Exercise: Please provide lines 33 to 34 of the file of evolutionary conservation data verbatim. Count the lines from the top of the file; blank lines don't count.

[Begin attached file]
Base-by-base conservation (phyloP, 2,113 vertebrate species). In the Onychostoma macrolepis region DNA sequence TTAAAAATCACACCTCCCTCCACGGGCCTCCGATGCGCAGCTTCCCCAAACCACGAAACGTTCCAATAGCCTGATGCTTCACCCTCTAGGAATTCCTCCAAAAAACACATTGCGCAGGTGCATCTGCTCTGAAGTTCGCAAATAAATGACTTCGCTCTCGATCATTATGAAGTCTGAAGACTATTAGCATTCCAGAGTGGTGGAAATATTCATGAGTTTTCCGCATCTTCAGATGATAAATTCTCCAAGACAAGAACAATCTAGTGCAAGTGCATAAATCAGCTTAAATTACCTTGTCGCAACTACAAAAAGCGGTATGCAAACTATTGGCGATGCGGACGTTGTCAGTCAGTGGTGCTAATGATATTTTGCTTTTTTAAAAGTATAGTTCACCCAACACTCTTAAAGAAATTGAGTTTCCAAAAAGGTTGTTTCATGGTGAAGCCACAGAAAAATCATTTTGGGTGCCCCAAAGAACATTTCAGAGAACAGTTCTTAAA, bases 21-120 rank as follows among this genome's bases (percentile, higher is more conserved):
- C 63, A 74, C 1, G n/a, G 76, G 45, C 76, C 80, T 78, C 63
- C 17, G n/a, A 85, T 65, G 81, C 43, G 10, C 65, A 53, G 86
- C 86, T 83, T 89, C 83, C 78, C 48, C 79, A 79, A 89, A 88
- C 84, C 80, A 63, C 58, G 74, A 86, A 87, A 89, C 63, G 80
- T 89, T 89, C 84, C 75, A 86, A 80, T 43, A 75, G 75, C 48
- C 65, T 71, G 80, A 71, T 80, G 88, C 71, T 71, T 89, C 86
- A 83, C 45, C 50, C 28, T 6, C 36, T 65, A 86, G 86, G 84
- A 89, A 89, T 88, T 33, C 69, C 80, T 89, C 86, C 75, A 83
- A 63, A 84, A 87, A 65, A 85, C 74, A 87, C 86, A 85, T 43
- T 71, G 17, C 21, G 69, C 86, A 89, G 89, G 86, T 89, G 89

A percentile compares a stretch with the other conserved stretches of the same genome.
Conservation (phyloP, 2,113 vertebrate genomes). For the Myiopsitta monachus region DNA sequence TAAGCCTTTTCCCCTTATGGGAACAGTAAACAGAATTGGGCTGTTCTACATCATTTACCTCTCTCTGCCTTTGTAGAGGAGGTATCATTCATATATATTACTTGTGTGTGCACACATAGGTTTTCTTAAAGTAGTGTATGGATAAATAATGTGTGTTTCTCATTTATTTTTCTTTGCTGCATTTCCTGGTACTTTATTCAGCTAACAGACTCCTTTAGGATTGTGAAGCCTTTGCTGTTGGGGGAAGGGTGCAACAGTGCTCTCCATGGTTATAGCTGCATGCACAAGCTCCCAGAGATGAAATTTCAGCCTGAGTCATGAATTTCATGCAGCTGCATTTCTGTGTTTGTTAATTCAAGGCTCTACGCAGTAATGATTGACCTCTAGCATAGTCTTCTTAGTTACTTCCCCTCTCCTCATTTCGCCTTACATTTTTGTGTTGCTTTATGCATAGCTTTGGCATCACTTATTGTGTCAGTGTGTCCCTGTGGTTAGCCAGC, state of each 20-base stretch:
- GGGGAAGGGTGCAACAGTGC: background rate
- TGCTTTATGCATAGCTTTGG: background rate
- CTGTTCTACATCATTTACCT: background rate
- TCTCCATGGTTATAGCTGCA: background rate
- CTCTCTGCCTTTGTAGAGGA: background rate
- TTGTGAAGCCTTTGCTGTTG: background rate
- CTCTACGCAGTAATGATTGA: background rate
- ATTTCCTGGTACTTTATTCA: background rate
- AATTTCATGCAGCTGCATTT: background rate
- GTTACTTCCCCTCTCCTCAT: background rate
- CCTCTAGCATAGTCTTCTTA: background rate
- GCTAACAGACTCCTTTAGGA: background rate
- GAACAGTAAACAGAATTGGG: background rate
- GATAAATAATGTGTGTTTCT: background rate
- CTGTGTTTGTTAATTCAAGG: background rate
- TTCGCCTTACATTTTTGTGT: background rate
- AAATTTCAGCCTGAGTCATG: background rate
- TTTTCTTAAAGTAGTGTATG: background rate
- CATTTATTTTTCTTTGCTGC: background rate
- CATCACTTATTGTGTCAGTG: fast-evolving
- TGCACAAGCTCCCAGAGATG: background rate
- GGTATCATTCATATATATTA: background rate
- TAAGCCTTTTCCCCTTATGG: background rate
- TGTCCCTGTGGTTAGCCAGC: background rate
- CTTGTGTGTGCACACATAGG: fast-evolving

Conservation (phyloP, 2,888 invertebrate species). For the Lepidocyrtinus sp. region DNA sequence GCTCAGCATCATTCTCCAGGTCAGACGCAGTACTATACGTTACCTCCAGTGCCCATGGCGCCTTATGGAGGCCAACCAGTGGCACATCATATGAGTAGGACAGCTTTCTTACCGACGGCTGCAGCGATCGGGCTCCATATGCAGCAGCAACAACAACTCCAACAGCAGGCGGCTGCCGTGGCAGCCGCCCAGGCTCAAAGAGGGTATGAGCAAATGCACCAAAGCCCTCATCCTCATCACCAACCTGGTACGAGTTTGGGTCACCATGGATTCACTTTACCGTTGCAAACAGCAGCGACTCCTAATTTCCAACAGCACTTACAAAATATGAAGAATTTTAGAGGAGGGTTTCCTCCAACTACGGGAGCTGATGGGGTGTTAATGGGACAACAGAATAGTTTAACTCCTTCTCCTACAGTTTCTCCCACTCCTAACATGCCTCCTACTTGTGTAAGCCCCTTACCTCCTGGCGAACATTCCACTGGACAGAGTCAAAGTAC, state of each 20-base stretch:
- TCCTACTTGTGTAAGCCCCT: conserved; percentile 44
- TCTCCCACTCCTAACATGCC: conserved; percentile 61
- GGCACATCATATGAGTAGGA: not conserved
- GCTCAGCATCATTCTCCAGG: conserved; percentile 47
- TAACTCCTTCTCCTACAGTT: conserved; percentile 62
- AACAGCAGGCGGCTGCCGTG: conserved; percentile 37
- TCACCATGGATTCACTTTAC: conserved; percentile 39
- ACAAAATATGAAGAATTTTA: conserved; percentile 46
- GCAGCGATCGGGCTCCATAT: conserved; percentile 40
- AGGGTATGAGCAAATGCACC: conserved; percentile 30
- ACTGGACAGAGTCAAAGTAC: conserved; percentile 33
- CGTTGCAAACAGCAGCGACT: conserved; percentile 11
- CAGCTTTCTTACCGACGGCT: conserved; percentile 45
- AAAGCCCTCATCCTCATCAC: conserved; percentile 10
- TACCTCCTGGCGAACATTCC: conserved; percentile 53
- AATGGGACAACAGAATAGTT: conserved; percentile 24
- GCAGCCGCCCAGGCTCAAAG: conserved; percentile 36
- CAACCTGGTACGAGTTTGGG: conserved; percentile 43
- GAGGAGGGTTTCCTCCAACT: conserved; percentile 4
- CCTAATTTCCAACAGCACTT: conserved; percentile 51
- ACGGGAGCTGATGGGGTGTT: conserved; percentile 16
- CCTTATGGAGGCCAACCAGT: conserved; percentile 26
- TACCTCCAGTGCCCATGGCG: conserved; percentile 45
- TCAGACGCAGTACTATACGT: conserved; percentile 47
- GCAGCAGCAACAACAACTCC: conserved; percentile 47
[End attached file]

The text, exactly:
- CATCACTTATTGTGTCAGTG: fast-evolving
- TGCACAAGCTCCCAGAGATG: background rate